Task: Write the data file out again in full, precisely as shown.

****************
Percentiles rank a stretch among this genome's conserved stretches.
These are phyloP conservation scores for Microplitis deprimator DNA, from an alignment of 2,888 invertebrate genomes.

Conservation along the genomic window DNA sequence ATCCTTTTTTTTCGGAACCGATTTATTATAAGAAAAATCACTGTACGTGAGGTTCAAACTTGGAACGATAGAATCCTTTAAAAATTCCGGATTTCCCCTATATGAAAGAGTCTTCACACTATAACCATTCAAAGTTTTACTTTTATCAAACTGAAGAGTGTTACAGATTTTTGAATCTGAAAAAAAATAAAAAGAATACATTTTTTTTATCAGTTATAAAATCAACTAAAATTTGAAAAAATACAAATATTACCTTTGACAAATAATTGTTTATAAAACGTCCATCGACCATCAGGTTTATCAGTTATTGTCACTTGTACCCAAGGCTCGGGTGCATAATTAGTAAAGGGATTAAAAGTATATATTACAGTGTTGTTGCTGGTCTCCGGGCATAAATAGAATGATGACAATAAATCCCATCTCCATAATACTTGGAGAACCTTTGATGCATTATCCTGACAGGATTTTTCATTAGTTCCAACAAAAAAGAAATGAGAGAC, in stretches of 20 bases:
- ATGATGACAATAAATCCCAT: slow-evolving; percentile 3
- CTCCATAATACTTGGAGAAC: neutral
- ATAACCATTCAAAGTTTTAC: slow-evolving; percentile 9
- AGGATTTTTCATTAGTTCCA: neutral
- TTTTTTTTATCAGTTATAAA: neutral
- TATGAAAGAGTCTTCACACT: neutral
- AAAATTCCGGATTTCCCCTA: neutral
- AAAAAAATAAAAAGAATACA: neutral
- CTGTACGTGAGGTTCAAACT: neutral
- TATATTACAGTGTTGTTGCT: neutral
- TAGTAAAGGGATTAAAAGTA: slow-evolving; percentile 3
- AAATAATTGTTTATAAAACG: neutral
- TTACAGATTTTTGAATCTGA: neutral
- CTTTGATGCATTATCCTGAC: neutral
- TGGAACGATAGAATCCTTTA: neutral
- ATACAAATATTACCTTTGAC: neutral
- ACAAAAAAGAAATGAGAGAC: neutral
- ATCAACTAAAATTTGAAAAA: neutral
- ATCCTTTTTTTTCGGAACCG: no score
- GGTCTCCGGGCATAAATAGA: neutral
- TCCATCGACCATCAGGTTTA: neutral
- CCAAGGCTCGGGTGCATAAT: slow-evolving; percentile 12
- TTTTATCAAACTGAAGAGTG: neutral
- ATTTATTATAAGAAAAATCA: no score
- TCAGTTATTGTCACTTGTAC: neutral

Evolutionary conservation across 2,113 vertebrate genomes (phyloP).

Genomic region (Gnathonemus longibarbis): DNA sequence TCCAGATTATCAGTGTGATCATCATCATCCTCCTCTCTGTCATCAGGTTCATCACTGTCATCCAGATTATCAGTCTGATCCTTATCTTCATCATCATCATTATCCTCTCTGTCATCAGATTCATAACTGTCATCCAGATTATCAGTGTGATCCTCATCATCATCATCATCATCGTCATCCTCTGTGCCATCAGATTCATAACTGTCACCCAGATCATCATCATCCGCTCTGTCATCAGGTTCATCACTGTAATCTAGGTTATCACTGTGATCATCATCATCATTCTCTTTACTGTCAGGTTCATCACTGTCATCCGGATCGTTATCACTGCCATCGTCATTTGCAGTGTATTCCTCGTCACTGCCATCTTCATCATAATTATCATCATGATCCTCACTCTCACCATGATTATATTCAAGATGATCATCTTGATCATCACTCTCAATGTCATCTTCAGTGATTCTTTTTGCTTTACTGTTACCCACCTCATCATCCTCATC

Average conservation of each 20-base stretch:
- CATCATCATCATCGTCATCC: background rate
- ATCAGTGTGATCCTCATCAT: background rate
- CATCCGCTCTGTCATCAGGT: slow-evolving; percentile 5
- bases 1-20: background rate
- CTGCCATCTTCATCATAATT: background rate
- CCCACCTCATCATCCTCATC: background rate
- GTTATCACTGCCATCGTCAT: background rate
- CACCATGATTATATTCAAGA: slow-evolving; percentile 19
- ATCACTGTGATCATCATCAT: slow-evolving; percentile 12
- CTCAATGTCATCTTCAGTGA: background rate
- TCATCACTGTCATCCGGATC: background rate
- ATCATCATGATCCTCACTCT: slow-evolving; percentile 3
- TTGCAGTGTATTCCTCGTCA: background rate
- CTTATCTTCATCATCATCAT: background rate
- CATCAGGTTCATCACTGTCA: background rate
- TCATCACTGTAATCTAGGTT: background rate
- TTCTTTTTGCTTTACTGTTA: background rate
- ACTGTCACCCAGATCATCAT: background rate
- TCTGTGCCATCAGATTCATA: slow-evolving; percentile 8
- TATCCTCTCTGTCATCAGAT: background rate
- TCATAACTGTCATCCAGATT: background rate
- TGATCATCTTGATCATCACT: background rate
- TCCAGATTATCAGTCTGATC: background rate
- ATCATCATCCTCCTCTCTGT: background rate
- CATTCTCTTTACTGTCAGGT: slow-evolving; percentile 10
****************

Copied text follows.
Percentiles rank a stretch among this genome's conserved stretches.
These are phyloP conservation scores for Microplitis deprimator DNA, from an alignment of 2,888 invertebrate genomes.

Conservation along the genomic window DNA sequence ATCCTTTTTTTTCGGAACCGATTTATTATAAGAAAAATCACTGTACGTGAGGTTCAAACTTGGAACGATAGAATCCTTTAAAAATTCCGGATTTCCCCTATATGAAAGAGTCTTCACACTATAACCATTCAAAGTTTTACTTTTATCAAACTGAAGAGTGTTACAGATTTTTGAATCTGAAAAAAAATAAAAAGAATACATTTTTTTTATCAGTTATAAAATCAACTAAAATTTGAAAAAATACAAATATTACCTTTGACAAATAATTGTTTATAAAACGTCCATCGACCATCAGGTTTATCAGTTATTGTCACTTGTACCCAAGGCTCGGGTGCATAATTAGTAAAGGGATTAAAAGTATATATTACAGTGTTGTTGCTGGTCTCCGGGCATAAATAGAATGATGACAATAAATCCCATCTCCATAATACTTGGAGAACCTTTGATGCATTATCCTGACAGGATTTTTCATTAGTTCCAACAAAAAAGAAATGAGAGAC, in stretches of 20 bases:
- ATGATGACAATAAATCCCAT: slow-evolving; percentile 3
- CTCCATAATACTTGGAGAAC: neutral
- ATAACCATTCAAAGTTTTAC: slow-evolving; percentile 9
- AGGATTTTTCATTAGTTCCA: neutral
- TTTTTTTTATCAGTTATAAA: neutral
- TATGAAAGAGTCTTCACACT: neutral
- AAAATTCCGGATTTCCCCTA: neutral
- AAAAAAATAAAAAGAATACA: neutral
- CTGTACGTGAGGTTCAAACT: neutral
- TATATTACAGTGTTGTTGCT: neutral
- TAGTAAAGGGATTAAAAGTA: slow-evolving; percentile 3
- AAATAATTGTTTATAAAACG: neutral
- TTACAGATTTTTGAATCTGA: neutral
- CTTTGATGCATTATCCTGAC: neutral
- TGGAACGATAGAATCCTTTA: neutral
- ATACAAATATTACCTTTGAC: neutral
- ACAAAAAAGAAATGAGAGAC: neutral
- ATCAACTAAAATTTGAAAAA: neutral
- ATCCTTTTTTTTCGGAACCG: no score
- GGTCTCCGGGCATAAATAGA: neutral
- TCCATCGACCATCAGGTTTA: neutral
- CCAAGGCTCGGGTGCATAAT: slow-evolving; percentile 12
- TTTTATCAAACTGAAGAGTG: neutral
- ATTTATTATAAGAAAAATCA: no score
- TCAGTTATTGTCACTTGTAC: neutral

Evolutionary conservation across 2,113 vertebrate genomes (phyloP).

Genomic region (Gnathonemus longibarbis): DNA sequence TCCAGATTATCAGTGTGATCATCATCATCCTCCTCTCTGTCATCAGGTTCATCACTGTCATCCAGATTATCAGTCTGATCCTTATCTTCATCATCATCATTATCCTCTCTGTCATCAGATTCATAACTGTCATCCAGATTATCAGTGTGATCCTCATCATCATCATCATCATCGTCATCCTCTGTGCCATCAGATTCATAACTGTCACCCAGATCATCATCATCCGCTCTGTCATCAGGTTCATCACTGTAATCTAGGTTATCACTGTGATCATCATCATCATTCTCTTTACTGTCAGGTTCATCACTGTCATCCGGATCGTTATCACTGCCATCGTCATTTGCAGTGTATTCCTCGTCACTGCCATCTTCATCATAATTATCATCATGATCCTCACTCTCACCATGATTATATTCAAGATGATCATCTTGATCATCACTCTCAATGTCATCTTCAGTGATTCTTTTTGCTTTACTGTTACCCACCTCATCATCCTCATC

Average conservation of each 20-base stretch:
- CATCATCATCATCGTCATCC: background rate
- ATCAGTGTGATCCTCATCAT: background rate
- CATCCGCTCTGTCATCAGGT: slow-evolving; percentile 5
- bases 1-20: background rate
- CTGCCATCTTCATCATAATT: background rate
- CCCACCTCATCATCCTCATC: background rate
- GTTATCACTGCCATCGTCAT: background rate
- CACCATGATTATATTCAAGA: slow-evolving; percentile 19
- ATCACTGTGATCATCATCAT: slow-evolving; percentile 12
- CTCAATGTCATCTTCAGTGA: background rate
- TCATCACTGTCATCCGGATC: background rate
- ATCATCATGATCCTCACTCT: slow-evolving; percentile 3
- TTGCAGTGTATTCCTCGTCA: background rate
- CTTATCTTCATCATCATCAT: background rate
- CATCAGGTTCATCACTGTCA: background rate
- TCATCACTGTAATCTAGGTT: background rate
- TTCTTTTTGCTTTACTGTTA: background rate
- ACTGTCACCCAGATCATCAT: background rate
- TCTGTGCCATCAGATTCATA: slow-evolving; percentile 8
- TATCCTCTCTGTCATCAGAT: background rate
- TCATAACTGTCATCCAGATT: background rate
- TGATCATCTTGATCATCACT: background rate
- TCCAGATTATCAGTCTGATC: background rate
- ATCATCATCCTCCTCTCTGT: background rate
- CATTCTCTTTACTGTCAGGT: slow-evolving; percentile 10